Michigan Protection and Advocacy Services INC. says, that for one in every six normal handicap spots, there must be one that is van accessible. However, this means that there will only be a van accessible spot if there are 151 or more normal parking spots in a parking lot. Plus, even if there are 151 or more spots, the likelihood of the van spot being open is slim. Anyone can park in these van spots even if they do not have a wheelchair, leaving the normal handicap spots wide open. Taking the van spots may not seem like a big deal to most, but that one out of 151 spots may be the only way a wheelchair bound person can get out of their car.
The issue may not be the ill-informed drivers, but instead the distribution of tags. There are two types of handicap tags: a red tag for disabilities that are temporary and a blue tag for disabilities that are permanent, which can also be distributed in the form of a licence plate. Neither of these tags say anything about the ability or inability to park in the van accessible spots. The issue with only having two colored tags is it makes it possible for a person who uses their spouse’s or family member’s, tag to park in a van accessible spot leaving a wheelchair bound person with no way to exit their vehicle.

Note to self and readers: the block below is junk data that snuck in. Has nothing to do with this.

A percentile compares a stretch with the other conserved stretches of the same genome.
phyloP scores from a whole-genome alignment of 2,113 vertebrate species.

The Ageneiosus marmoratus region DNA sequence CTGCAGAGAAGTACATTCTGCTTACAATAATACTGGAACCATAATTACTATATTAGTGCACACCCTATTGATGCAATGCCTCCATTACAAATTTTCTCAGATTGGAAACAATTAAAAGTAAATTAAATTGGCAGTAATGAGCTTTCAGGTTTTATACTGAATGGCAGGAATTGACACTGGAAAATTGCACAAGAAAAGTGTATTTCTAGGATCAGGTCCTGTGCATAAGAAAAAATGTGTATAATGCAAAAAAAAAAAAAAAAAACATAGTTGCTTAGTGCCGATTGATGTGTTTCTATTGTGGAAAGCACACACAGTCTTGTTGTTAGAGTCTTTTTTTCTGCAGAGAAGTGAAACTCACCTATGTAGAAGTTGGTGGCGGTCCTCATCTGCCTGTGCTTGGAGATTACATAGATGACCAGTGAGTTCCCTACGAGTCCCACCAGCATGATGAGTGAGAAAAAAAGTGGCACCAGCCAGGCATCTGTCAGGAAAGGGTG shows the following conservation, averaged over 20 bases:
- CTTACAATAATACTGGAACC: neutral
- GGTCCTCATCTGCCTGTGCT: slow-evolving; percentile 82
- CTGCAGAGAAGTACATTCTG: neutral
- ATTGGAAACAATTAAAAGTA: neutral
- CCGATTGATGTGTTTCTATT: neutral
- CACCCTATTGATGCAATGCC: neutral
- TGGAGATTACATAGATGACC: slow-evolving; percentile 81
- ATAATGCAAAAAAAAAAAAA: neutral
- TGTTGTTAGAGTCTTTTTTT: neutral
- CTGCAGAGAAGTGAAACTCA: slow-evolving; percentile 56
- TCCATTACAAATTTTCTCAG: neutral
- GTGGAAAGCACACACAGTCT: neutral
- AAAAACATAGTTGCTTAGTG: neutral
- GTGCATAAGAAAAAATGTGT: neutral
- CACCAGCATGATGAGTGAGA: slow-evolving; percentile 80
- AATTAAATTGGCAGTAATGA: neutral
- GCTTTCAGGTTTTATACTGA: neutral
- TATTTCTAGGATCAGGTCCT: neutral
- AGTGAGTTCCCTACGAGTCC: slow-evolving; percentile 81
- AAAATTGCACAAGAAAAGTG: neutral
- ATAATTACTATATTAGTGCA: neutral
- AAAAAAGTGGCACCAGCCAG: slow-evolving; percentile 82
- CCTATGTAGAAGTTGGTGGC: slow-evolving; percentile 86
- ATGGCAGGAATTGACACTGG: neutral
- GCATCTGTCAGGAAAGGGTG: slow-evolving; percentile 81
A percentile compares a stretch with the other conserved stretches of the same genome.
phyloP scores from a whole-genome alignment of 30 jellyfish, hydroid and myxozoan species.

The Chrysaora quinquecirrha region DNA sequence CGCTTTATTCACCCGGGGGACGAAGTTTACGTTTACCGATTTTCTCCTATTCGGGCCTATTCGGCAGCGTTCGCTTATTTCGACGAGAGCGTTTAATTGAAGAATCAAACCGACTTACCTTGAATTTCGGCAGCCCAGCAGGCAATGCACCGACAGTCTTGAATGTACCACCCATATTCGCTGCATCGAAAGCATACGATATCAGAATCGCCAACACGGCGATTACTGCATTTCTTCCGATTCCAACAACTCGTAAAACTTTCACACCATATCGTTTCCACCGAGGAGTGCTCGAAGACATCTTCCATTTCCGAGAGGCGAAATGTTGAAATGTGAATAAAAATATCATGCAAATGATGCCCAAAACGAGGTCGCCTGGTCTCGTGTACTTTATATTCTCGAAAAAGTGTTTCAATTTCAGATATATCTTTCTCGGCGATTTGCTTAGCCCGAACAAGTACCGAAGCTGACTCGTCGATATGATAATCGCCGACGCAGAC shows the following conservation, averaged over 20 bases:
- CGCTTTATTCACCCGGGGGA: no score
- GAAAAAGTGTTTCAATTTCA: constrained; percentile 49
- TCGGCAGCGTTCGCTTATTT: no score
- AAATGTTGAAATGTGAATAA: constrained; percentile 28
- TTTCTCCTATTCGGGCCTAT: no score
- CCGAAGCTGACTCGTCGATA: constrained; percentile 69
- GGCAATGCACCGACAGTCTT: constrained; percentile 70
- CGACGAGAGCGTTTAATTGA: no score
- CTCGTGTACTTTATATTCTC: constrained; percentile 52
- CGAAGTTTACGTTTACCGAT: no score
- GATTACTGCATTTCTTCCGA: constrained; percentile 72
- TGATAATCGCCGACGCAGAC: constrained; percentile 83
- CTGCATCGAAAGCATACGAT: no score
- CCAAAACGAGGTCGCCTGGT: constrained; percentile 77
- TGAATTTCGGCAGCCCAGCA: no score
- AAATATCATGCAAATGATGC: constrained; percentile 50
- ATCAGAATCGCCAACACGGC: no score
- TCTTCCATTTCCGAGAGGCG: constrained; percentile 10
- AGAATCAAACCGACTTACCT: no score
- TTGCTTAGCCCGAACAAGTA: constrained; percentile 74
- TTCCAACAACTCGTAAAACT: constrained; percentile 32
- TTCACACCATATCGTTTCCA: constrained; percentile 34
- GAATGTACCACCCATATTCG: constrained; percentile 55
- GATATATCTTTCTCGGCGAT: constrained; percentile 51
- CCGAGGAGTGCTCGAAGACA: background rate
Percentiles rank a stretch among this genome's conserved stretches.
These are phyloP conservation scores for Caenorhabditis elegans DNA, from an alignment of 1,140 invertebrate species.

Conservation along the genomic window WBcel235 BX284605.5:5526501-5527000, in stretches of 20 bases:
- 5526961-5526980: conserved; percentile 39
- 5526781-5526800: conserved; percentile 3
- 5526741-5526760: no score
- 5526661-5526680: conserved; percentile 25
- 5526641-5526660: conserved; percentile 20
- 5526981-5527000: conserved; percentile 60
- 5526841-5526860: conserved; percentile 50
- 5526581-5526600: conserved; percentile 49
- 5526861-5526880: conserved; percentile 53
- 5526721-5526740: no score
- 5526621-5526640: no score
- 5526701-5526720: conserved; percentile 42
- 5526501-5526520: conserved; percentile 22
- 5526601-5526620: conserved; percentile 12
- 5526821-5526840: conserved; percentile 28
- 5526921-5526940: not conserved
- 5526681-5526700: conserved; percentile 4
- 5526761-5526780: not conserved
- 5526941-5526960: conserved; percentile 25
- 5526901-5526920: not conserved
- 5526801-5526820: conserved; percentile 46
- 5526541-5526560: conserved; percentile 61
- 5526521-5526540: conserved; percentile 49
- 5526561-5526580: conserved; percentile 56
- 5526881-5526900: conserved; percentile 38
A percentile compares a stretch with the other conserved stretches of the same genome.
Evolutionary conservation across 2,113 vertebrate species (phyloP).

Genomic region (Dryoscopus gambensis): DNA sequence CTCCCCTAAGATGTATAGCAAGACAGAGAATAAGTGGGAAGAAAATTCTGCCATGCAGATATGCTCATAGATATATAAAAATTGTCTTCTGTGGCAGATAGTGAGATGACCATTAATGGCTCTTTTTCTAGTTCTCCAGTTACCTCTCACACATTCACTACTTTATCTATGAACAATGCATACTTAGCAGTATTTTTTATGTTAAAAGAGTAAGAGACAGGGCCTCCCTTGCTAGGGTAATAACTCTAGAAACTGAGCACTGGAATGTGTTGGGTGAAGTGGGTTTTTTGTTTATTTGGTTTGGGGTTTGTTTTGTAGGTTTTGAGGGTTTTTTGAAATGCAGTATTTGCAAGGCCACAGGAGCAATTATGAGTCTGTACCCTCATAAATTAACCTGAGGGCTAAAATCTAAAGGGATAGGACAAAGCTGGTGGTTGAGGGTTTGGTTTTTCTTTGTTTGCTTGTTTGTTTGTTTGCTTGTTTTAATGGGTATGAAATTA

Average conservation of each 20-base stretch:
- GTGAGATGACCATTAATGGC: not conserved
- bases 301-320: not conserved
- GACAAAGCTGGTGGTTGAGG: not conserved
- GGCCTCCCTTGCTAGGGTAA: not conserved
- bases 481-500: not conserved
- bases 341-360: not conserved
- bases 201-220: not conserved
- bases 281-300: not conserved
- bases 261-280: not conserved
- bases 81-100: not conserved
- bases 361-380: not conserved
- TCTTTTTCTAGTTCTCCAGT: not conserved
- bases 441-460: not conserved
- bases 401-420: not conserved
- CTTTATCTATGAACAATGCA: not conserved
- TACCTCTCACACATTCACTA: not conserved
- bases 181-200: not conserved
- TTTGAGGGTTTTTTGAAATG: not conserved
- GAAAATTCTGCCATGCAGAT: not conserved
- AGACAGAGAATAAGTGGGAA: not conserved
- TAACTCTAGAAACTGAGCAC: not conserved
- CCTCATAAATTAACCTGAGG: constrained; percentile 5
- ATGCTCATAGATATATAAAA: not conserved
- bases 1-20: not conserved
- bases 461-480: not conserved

The solution? Add another tag. Let’s pretend the new tag is purple. In each parking lot containing 151 or more spots there will be one purple spot with space for a wheelchair to exit the vehicle. People with a permanent disability that limits them to the use of a wheelchair will receive this tag and need to get it renewed every four years just like a normal blue tag.
This change would help disabled people and families everywhere stress less about how they are going to get in and out of the car. This will also serve as an extra layer of safety. When the van spots are taken, many are forced to park in the back of the parking lot in order to have an open space next to them. Parking far in the back means someone, is forced to dodge cars who may not be paying attention or just not see them.
Overall the addition of another colored handicap tag and spots will help the disabled community. According to the website The Blade in an article titled “Michigan Disabled- Parking Rules Draw Fire,” approximately 100,5561 people or families have a in state handicap tag of some kind. Many of these people would benefit to the addition in Michigan alone.